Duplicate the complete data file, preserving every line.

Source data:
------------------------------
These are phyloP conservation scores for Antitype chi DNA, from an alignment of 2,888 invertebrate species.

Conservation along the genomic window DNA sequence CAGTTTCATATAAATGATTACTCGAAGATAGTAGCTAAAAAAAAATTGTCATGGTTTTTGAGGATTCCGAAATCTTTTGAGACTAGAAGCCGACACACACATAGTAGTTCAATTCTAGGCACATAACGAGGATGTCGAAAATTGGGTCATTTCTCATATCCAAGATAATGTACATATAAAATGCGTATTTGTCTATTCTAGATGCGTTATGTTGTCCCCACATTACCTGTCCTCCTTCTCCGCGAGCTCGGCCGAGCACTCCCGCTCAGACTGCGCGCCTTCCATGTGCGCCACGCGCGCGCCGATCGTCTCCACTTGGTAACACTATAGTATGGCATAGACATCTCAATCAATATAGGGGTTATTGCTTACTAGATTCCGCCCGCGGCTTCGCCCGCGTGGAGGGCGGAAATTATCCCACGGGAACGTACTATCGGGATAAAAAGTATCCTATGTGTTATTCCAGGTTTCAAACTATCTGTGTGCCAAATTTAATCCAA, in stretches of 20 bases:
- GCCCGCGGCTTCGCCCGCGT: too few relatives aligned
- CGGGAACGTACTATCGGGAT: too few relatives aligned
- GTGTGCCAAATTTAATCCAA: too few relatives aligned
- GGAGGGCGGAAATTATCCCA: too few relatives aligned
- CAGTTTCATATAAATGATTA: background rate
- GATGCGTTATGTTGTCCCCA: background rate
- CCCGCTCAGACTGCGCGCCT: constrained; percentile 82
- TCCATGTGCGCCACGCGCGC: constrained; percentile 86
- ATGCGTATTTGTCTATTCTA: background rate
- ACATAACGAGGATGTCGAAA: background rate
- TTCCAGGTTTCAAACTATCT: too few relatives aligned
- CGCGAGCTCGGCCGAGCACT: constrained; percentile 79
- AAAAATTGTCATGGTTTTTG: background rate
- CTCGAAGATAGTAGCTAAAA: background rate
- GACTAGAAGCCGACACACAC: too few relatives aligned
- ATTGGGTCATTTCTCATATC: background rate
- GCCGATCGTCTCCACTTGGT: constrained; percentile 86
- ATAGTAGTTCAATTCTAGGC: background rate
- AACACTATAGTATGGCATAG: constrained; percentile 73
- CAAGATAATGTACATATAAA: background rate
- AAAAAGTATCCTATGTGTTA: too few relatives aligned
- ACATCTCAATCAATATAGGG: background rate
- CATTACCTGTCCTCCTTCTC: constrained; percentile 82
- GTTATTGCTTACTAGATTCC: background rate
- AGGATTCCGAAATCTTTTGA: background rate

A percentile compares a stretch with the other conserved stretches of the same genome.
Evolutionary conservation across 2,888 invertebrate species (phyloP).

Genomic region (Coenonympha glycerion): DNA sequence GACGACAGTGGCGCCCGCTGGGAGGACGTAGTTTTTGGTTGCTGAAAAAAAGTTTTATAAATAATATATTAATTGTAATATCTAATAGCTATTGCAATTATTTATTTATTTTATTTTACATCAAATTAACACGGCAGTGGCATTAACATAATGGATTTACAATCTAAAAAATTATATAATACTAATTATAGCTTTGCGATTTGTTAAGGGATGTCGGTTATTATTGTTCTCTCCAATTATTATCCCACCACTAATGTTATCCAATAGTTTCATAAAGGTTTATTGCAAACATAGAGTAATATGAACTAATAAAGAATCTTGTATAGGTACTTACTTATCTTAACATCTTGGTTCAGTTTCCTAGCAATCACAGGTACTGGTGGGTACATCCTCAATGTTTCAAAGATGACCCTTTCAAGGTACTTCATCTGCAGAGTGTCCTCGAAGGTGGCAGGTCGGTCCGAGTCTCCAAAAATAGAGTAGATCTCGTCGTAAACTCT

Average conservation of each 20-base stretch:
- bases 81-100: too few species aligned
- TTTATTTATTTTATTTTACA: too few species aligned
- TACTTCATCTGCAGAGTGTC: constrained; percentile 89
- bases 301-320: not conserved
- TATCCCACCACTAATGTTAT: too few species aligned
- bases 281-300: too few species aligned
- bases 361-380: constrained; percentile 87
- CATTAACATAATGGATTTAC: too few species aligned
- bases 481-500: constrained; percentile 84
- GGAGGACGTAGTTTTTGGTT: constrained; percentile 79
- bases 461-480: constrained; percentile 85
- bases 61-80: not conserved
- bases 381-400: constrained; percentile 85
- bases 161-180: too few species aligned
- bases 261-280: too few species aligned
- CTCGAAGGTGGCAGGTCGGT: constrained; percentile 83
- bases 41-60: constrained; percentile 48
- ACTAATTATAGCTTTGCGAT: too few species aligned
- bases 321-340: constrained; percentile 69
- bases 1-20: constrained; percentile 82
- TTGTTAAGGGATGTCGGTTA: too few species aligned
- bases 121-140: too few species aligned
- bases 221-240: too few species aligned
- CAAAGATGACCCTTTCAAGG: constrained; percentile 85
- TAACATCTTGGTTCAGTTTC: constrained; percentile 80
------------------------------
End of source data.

These are phyloP conservation scores for Antitype chi DNA, from an alignment of 2,888 invertebrate species.

Conservation along the genomic window DNA sequence CAGTTTCATATAAATGATTACTCGAAGATAGTAGCTAAAAAAAAATTGTCATGGTTTTTGAGGATTCCGAAATCTTTTGAGACTAGAAGCCGACACACACATAGTAGTTCAATTCTAGGCACATAACGAGGATGTCGAAAATTGGGTCATTTCTCATATCCAAGATAATGTACATATAAAATGCGTATTTGTCTATTCTAGATGCGTTATGTTGTCCCCACATTACCTGTCCTCCTTCTCCGCGAGCTCGGCCGAGCACTCCCGCTCAGACTGCGCGCCTTCCATGTGCGCCACGCGCGCGCCGATCGTCTCCACTTGGTAACACTATAGTATGGCATAGACATCTCAATCAATATAGGGGTTATTGCTTACTAGATTCCGCCCGCGGCTTCGCCCGCGTGGAGGGCGGAAATTATCCCACGGGAACGTACTATCGGGATAAAAAGTATCCTATGTGTTATTCCAGGTTTCAAACTATCTGTGTGCCAAATTTAATCCAA, in stretches of 20 bases:
- GCCCGCGGCTTCGCCCGCGT: too few relatives aligned
- CGGGAACGTACTATCGGGAT: too few relatives aligned
- GTGTGCCAAATTTAATCCAA: too few relatives aligned
- GGAGGGCGGAAATTATCCCA: too few relatives aligned
- CAGTTTCATATAAATGATTA: background rate
- GATGCGTTATGTTGTCCCCA: background rate
- CCCGCTCAGACTGCGCGCCT: constrained; percentile 82
- TCCATGTGCGCCACGCGCGC: constrained; percentile 86
- ATGCGTATTTGTCTATTCTA: background rate
- ACATAACGAGGATGTCGAAA: background rate
- TTCCAGGTTTCAAACTATCT: too few relatives aligned
- CGCGAGCTCGGCCGAGCACT: constrained; percentile 79
- AAAAATTGTCATGGTTTTTG: background rate
- CTCGAAGATAGTAGCTAAAA: background rate
- GACTAGAAGCCGACACACAC: too few relatives aligned
- ATTGGGTCATTTCTCATATC: background rate
- GCCGATCGTCTCCACTTGGT: constrained; percentile 86
- ATAGTAGTTCAATTCTAGGC: background rate
- AACACTATAGTATGGCATAG: constrained; percentile 73
- CAAGATAATGTACATATAAA: background rate
- AAAAAGTATCCTATGTGTTA: too few relatives aligned
- ACATCTCAATCAATATAGGG: background rate
- CATTACCTGTCCTCCTTCTC: constrained; percentile 82
- GTTATTGCTTACTAGATTCC: background rate
- AGGATTCCGAAATCTTTTGA: background rate

A percentile compares a stretch with the other conserved stretches of the same genome.
Evolutionary conservation across 2,888 invertebrate species (phyloP).

Genomic region (Coenonympha glycerion): DNA sequence GACGACAGTGGCGCCCGCTGGGAGGACGTAGTTTTTGGTTGCTGAAAAAAAGTTTTATAAATAATATATTAATTGTAATATCTAATAGCTATTGCAATTATTTATTTATTTTATTTTACATCAAATTAACACGGCAGTGGCATTAACATAATGGATTTACAATCTAAAAAATTATATAATACTAATTATAGCTTTGCGATTTGTTAAGGGATGTCGGTTATTATTGTTCTCTCCAATTATTATCCCACCACTAATGTTATCCAATAGTTTCATAAAGGTTTATTGCAAACATAGAGTAATATGAACTAATAAAGAATCTTGTATAGGTACTTACTTATCTTAACATCTTGGTTCAGTTTCCTAGCAATCACAGGTACTGGTGGGTACATCCTCAATGTTTCAAAGATGACCCTTTCAAGGTACTTCATCTGCAGAGTGTCCTCGAAGGTGGCAGGTCGGTCCGAGTCTCCAAAAATAGAGTAGATCTCGTCGTAAACTCT

Average conservation of each 20-base stretch:
- bases 81-100: too few species aligned
- TTTATTTATTTTATTTTACA: too few species aligned
- TACTTCATCTGCAGAGTGTC: constrained; percentile 89
- bases 301-320: not conserved
- TATCCCACCACTAATGTTAT: too few species aligned
- bases 281-300: too few species aligned
- bases 361-380: constrained; percentile 87
- CATTAACATAATGGATTTAC: too few species aligned
- bases 481-500: constrained; percentile 84
- GGAGGACGTAGTTTTTGGTT: constrained; percentile 79
- bases 461-480: constrained; percentile 85
- bases 61-80: not conserved
- bases 381-400: constrained; percentile 85
- bases 161-180: too few species aligned
- bases 261-280: too few species aligned
- CTCGAAGGTGGCAGGTCGGT: constrained; percentile 83
- bases 41-60: constrained; percentile 48
- ACTAATTATAGCTTTGCGAT: too few species aligned
- bases 321-340: constrained; percentile 69
- bases 1-20: constrained; percentile 82
- TTGTTAAGGGATGTCGGTTA: too few species aligned
- bases 121-140: too few species aligned
- bases 221-240: too few species aligned
- CAAAGATGACCCTTTCAAGG: constrained; percentile 85
- TAACATCTTGGTTCAGTTTC: constrained; percentile 80